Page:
You are here
Home > News > Italian City of Bologna Supports Recreational Cannabis Reform |

Italian City of Bologna Supports Recreational Cannabis Reform |

Bologna has four city counsellors who support recreational cannabis reform.

In this central, northern city known for its historical infrastructure dating back to medieval times, the goal is to continue the debate about cannabis reform on a local level to keep political pressure alive—and to figure out basic logistics. In Bologna, the current suggestion is that initial recreational access happens through the city’s pharmacies (much like the Swiss model rolling out this summer just across the border).

Italy’s Legalization Situation

While the country’s reform efforts are comparable to those of other European countries, they do not copy any.

“Medical cannabis” with high THC is produced at the Military Pharmaceutical Chemical plant (located in Florence) and also imported via strict pharmaceutically defined channels. 

Although the facilities are owned and operated by Aurora (private vendors), it is highly secure.

Even though home-grown cannabis isn’t strictly legal, there has been case precedent that decriminalized the practice for patients who have proven they are sick. This does not cover them against police raids but there’s a greater awareness of the fact that it is difficult to completely remove this problem from the room.

Beyond this, hemp and low THC, aka “cannabis light,” is also legal in the country (formally) putting Italy on par with the UK rather than, say, Germany in this regard right now although there is a growing CBD market in Germany. The threat of criminal charges is always a possibility for vendors. There are currently more than 200 cases against CBD-only establishments. It is not the case in Italy. There are low-THC products available online and at specialist stores.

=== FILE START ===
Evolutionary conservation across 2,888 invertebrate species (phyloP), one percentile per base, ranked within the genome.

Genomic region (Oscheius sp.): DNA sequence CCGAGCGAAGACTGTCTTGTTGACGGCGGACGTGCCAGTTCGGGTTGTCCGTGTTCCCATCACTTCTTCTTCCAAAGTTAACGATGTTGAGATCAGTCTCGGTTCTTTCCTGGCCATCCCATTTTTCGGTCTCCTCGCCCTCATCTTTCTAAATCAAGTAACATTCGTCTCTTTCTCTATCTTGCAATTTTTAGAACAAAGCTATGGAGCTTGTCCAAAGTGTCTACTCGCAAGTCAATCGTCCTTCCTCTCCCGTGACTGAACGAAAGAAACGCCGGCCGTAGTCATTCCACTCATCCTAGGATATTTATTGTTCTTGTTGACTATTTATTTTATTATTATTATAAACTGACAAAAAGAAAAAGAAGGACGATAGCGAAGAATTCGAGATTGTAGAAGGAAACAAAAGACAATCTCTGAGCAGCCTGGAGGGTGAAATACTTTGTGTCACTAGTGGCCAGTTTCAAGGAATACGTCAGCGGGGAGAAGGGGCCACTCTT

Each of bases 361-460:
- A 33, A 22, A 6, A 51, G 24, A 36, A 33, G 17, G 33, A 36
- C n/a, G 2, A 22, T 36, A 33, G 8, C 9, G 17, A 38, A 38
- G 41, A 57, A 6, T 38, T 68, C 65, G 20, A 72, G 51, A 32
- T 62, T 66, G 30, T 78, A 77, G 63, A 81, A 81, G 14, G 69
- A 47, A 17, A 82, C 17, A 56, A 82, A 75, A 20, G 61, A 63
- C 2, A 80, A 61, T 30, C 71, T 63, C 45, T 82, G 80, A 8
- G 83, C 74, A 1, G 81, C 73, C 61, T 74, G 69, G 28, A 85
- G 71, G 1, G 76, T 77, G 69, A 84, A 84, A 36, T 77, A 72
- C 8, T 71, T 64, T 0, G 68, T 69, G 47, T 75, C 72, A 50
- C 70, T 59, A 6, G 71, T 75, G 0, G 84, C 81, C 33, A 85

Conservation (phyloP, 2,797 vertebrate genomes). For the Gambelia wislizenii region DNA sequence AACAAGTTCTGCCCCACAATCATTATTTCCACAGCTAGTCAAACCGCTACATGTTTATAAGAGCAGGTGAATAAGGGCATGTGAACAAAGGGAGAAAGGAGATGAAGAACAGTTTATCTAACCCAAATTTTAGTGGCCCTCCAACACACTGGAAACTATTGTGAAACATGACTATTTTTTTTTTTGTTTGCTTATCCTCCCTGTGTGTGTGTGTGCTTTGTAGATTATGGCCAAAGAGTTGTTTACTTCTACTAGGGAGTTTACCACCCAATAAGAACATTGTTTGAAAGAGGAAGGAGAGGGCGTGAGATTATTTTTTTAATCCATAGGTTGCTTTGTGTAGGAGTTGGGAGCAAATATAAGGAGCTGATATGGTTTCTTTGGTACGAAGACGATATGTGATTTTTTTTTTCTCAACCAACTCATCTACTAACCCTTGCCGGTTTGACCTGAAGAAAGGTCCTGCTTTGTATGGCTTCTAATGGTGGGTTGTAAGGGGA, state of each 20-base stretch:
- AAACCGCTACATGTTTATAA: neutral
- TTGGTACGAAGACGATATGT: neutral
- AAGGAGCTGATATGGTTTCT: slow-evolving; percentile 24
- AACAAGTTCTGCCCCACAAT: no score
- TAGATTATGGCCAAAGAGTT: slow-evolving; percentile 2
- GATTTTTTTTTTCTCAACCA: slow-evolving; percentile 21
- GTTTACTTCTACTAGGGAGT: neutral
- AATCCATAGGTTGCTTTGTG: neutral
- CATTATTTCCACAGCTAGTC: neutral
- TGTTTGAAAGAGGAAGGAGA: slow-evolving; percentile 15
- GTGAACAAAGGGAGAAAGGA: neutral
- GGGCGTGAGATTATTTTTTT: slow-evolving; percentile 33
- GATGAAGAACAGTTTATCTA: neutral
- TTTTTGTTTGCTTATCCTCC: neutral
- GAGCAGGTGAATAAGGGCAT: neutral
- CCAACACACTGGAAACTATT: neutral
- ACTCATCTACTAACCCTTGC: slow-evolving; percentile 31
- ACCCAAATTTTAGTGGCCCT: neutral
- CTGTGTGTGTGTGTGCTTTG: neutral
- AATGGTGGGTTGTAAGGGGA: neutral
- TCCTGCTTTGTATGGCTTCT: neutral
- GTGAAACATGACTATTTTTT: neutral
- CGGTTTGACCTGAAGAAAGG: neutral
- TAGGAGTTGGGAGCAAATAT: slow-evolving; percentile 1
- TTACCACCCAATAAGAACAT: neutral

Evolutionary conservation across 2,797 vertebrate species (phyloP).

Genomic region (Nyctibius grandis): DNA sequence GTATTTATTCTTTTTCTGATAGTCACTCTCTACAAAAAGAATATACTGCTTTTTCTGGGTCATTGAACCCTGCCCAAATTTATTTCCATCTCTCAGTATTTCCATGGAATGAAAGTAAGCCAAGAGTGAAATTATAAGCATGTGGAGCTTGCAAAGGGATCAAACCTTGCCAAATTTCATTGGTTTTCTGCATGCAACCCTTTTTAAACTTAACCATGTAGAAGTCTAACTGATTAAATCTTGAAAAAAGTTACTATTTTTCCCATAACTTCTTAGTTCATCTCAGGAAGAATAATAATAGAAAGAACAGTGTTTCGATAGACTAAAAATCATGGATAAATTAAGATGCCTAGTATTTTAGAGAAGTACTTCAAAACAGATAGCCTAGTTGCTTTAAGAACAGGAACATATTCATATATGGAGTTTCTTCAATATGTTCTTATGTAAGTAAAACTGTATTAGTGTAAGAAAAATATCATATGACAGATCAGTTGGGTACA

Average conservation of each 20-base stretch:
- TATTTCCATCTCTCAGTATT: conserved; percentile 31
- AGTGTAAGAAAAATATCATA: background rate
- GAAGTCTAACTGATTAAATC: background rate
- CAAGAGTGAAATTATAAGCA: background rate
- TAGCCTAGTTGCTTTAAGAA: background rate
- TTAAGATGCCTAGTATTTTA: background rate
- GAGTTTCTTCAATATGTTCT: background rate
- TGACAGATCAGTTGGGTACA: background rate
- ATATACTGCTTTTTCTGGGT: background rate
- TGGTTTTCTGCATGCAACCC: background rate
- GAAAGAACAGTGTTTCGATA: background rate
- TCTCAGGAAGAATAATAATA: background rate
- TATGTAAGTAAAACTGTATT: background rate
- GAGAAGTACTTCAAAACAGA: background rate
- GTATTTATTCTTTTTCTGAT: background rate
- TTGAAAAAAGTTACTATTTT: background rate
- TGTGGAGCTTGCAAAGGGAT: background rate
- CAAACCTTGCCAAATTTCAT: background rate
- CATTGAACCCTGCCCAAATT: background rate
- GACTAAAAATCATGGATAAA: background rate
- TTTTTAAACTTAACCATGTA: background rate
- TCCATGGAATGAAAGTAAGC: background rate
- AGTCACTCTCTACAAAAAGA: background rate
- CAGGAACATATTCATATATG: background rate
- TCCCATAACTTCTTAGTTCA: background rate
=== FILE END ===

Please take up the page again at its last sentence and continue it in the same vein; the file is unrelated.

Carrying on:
A petition drive was launched to legalize recreational marijuana, which was stopped by the Constitutional Court recently. However, reform is unlikely at any federal level in Europe right now.

Bologna (as well as Milan before it) have been trying to address the issue at a lower level. As in this instance, it is a semi-coordinated effort not seen so far in any European country. Bologna specifically referred to the Milanese effort favorably as ministers brought up the subject.

It’s spreading.

How important is the Italian market for European Reform

European nations are trying to find ways to get into the recreational marijuana market, just like the US. No one wants to dive in at the very deep end. The Swiss experiment proves this to be a crucial example. It shows, however, that even though it is limited in scope, a European country can conduct a cannabis national trial and that the sky won’t fall.

There are also multiple signs here that the hemp cultivation sector is moving ahead—including for phytoremediation purposes.

The country is a great place to import cannabis CBD. Many Swiss sellers are currently looking into the opportunities to sell in France and Italy for this reason.

Beyond this, no matter how much the police, government ministers and certainly the legitimate industry does not like this conversation, home grow cannot continue to be penalized with federal criminal charges—especially for people with severe illnesses.

This was established by Italian court precedent. It is not the case for Germany.

The medical aspect of this discussion is that THC is currently not allowed in Italy. However, Italy has, just like Germany, tried to incorporate the psychoactive cannabinoid and the plant into standardized medical channels. The EU GMP Flower grown in domestic settings is therefore required by the military. 

Italy is also interestingly placed by its neighbours due to the suppression of a petition for a national referendum. One German professor has proposed a nationwide referendum on rec reform. He knows, however that the Basic Law of Germany would need to be amended first in order to permit such a petition to take place. This is nothing but a calculated move to slow down the whole conversation. It is unlikely that the Constitutional Court will reject the petition in Italy allowing such a mandate. Federal politicians can continue pushing the agenda further down the road, even though it has been ruled out by the Italian Constitutional Court.

The interesting system of city-bycity communication among northern Italian cities shows that there is no stopping progress.

These parts say that Rome was built over time.